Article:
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Our hypothetical solo bass composition

Discussion in 'Ask Steve Lawson & Michael Manring' started by Guitarrista, Apr 19, 2003.

  1. If a non-bassist composer like me were to hypothetically compose a solo bass piece, what are the big no no's that one has to contemplate with besides:

    -playing the composition on the guitar's bottom 4 strings and then giving it to a bassist

    -using open chording on the instrument

    -composing physically impossible chord voicings

    I know that one can exploit the muddiness as a colouristic device in the form of sharply struck chords. But when it comes to mud, where is the 'danger zone'? Is it below the 7th fret, or does it vary in context?

    Also, what facets (any facet) of the bass can one exploit/explore to give a non-bassist composer options for a solo bass composition?

    I look forward to your replies so we can see how our hypothetical piece evolves!

  2. Steve Lawson

    Steve Lawson Solo Bass Exploration! Supporting Member

    Apr 21, 2000
    Birmingham, UK
    Hi Jerome,

    the point at which chords become unuseable depends on the bass, the amp, the room and the effect you're trying to accomplish. I can get away with playing two and three note chords very low down, so long as I play back by the bridge and EQ it right... it's a certain kind of sound...

    It's one of the problems with writing for any electric instrument - there is no standard 'sound', like there is for violin or cello or whatever. To be truly accurate you'd have to write a 'Concerto for P-Bass' with control markings on the score... ;)

    So stuff that I can do on my bass, you couldn't do on some others, and things Michael Manring does, you couldn't do on anything but a hyperbass, without changing it... which is kind of the key, I guess - we've ended up with a musical culture of interpretation, rather than imitation, which is largely a good thing, methinks. People tend to do arrangements of pieces rather than just playing they note for note, ranging from Stu Hamm doing to Moonlight Sonata, Marcus slapping Teen Town, or Michael doing his version of After The Goldrush... solo bassists, it seems, don't often to note-for-note versions of other people's stuff... So if you're writing for a specific player, you write for their bag of tricks 'n' tones, and if you're not, leave the writing open enough for the performer to inject something of themself into it...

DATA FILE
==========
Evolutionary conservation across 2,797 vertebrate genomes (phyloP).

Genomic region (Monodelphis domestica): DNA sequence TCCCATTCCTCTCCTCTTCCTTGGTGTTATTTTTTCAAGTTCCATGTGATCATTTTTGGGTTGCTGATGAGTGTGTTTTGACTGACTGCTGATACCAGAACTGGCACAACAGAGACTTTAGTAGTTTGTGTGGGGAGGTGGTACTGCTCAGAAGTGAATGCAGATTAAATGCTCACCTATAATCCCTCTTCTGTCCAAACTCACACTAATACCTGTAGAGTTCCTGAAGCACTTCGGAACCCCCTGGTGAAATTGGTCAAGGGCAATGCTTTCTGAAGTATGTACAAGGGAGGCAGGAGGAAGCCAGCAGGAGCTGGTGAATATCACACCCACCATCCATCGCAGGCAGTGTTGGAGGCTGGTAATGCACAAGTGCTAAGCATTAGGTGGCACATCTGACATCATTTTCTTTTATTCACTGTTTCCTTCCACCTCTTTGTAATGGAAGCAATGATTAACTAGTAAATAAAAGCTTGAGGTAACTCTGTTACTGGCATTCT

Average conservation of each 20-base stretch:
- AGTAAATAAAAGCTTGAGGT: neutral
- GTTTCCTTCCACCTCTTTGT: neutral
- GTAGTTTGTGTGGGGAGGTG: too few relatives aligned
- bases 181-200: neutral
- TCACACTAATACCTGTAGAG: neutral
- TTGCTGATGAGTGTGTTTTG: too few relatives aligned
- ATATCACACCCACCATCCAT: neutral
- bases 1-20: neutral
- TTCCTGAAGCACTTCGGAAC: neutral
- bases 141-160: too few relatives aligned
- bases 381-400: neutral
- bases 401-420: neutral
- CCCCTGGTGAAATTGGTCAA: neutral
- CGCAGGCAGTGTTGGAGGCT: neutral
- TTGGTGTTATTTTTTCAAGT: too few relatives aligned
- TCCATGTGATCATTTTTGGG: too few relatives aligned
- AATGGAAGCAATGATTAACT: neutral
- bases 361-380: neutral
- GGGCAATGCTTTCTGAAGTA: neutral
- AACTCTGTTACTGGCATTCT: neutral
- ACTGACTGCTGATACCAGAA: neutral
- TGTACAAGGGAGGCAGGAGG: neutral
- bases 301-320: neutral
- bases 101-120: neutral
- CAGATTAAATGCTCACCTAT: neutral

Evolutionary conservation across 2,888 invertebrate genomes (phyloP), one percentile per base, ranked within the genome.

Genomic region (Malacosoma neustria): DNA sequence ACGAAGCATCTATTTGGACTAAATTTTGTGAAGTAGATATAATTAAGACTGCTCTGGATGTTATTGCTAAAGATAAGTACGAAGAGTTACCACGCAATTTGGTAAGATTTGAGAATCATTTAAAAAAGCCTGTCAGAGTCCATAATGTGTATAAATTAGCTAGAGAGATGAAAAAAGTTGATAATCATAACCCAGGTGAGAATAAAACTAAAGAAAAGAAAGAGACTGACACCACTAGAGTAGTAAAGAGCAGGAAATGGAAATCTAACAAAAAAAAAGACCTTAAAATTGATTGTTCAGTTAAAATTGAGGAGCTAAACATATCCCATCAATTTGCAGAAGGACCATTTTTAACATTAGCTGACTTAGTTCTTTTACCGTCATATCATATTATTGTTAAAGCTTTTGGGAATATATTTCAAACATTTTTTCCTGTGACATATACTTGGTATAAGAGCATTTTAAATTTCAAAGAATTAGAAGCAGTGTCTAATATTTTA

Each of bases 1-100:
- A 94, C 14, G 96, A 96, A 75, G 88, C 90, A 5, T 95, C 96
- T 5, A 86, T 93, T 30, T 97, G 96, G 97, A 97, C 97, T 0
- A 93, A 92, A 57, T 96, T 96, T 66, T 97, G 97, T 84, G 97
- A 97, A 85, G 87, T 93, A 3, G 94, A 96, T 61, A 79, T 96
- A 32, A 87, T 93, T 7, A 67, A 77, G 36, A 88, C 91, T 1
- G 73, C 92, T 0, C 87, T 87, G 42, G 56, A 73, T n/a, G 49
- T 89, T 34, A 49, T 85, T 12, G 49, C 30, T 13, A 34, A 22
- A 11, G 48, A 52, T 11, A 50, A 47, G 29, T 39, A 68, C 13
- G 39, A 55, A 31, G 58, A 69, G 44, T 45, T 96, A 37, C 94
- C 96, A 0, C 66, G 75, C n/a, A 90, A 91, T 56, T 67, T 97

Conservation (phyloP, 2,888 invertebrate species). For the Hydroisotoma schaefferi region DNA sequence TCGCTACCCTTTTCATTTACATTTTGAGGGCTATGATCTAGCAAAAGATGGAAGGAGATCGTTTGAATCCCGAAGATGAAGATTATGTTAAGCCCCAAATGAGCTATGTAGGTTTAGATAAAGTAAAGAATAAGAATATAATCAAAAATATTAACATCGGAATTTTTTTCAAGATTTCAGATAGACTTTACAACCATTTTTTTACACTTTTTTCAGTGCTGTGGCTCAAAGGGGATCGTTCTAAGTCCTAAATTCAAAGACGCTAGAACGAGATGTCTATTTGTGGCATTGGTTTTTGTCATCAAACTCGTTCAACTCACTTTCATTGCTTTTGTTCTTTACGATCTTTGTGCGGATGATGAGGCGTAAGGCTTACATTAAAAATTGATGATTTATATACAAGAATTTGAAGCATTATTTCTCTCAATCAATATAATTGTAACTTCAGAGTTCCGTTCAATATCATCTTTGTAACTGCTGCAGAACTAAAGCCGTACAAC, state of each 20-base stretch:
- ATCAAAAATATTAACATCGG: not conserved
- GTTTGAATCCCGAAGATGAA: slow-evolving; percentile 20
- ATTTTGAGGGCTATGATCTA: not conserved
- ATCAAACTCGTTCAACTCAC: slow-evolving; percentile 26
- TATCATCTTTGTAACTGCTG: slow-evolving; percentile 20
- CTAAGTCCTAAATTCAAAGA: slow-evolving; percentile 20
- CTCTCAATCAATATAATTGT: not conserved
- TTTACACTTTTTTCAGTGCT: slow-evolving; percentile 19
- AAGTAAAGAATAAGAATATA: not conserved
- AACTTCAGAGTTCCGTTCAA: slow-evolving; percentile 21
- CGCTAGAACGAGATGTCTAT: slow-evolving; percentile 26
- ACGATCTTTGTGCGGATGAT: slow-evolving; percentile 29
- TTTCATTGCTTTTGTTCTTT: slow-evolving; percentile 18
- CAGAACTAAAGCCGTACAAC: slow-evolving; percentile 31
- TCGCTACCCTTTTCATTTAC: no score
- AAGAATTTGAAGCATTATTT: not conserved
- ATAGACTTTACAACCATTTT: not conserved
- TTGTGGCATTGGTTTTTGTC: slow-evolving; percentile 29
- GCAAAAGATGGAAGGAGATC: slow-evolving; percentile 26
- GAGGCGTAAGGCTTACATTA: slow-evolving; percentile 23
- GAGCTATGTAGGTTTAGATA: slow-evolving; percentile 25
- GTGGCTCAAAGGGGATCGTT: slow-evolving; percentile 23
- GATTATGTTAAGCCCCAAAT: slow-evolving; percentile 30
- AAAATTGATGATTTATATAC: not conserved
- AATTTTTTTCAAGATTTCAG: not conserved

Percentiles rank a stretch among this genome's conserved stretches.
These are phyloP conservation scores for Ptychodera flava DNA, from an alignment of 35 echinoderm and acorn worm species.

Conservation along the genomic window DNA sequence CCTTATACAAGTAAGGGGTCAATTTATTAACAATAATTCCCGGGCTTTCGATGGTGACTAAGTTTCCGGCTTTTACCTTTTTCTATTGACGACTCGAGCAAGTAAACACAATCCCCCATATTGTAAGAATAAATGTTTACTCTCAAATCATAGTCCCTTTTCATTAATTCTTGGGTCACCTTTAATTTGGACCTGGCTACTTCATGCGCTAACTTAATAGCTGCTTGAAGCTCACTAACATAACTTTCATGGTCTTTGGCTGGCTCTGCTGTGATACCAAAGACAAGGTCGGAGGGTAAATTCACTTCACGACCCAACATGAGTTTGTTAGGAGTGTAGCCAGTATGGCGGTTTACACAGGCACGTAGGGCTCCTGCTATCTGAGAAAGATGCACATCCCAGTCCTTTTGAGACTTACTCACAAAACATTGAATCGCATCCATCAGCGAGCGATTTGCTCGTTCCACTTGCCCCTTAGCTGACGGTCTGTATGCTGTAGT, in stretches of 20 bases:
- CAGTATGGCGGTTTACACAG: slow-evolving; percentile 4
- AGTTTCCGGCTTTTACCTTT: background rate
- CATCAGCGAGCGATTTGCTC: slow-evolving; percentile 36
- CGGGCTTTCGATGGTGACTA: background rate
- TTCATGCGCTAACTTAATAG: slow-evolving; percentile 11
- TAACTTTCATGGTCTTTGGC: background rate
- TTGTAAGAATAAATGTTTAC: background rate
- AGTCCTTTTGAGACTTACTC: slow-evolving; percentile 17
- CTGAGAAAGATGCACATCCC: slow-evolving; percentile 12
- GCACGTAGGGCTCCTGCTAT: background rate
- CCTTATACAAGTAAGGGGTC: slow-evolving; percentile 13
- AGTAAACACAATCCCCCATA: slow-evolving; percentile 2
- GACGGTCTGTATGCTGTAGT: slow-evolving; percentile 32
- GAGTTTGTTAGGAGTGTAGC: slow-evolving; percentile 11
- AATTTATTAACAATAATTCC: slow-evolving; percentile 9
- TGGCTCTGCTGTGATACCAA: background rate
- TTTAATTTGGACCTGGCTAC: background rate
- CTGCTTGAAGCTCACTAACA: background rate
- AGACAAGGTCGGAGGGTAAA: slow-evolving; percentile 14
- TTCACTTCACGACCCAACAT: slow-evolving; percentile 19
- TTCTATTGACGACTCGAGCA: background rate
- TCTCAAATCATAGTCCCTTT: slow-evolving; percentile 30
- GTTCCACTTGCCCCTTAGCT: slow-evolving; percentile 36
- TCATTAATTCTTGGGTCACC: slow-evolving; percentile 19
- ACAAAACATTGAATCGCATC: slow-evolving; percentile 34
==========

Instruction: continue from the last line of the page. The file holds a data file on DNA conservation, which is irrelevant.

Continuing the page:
have fun!

  3. Hey Mr Lawson! How are you?

    Thanks for that insight. I've also ordered the "Chordal Appraoch" as well to see where the "sweetspots" are on the bass. But as you mentioned above, I didn't know that the colour of the harmonies depended on the individual instrument and the player's personal settings.

    I've also noticed that when solo bass guitarists play fingerstyle, they tend to place their hand more closer to the bridge than usual. I don't think that it's for 'ponticello' purposes, but rather for more tonal brilliance when playing fingerstyle. But then again, as you mentioned in your email, you've always utilised the texture and colour variation of placing one's picking hand over different places.

    In regards to your above post, it looks like one might have to converse with the bassist a bit more if one is to compose a solo piece for a specific "breed" of bass guitar. I'm aware that there's a broad variety of bass guitar "breeds" out there:

    -4 string
    -5 string (the low/high 5th string varies with taste)
    -6 string
    -a fretless version of all the above
    -a double string version of all the above
    -touchstyle basses (Stick's, Warr's, etc)
    -and anything else I forgot (contrabass guitars???)

    The bass guitar family rivals the lute family in terms of instrumental variations and what one can achieve with one particular type of instrument. Very perplexing for a composer! I guess I need to think about this one a little bit more...

    But on the bright side, you won't run out of options/instruments to write for!


    Has anyone played with a touchstyle bass instrument?

    Check it out => www.tappistry.org